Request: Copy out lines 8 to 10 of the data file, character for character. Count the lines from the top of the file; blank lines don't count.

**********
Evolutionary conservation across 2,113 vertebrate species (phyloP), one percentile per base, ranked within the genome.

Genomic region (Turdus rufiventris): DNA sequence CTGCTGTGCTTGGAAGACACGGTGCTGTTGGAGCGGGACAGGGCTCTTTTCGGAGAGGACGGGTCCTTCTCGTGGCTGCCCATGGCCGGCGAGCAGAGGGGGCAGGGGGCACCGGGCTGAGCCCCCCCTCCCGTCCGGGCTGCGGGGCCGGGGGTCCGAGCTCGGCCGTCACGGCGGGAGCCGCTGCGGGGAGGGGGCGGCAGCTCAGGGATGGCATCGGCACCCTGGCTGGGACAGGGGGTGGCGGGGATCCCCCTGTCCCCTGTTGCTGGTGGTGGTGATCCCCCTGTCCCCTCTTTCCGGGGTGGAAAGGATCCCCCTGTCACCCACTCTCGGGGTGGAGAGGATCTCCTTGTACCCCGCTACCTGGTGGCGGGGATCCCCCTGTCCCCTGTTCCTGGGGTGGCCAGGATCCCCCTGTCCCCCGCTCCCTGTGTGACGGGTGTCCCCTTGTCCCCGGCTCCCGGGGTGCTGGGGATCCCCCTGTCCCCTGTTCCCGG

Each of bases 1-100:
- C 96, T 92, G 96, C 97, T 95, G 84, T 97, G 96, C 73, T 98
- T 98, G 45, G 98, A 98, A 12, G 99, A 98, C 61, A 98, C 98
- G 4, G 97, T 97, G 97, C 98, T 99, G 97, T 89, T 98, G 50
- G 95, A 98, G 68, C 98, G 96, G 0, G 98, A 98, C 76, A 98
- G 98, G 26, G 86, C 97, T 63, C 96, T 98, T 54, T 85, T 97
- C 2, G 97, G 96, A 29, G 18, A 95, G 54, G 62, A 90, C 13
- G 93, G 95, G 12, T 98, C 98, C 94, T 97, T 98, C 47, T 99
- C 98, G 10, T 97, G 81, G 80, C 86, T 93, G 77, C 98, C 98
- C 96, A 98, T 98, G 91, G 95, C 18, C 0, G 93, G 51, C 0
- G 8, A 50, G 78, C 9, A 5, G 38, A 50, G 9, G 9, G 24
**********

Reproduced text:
- G 98, G 26, G 86, C 97, T 63, C 96, T 98, T 54, T 85, T 97
- C 2, G 97, G 96, A 29, G 18, A 95, G 54, G 62, A 90, C 13
- G 93, G 95, G 12, T 98, C 98, C 94, T 97, T 98, C 47, T 99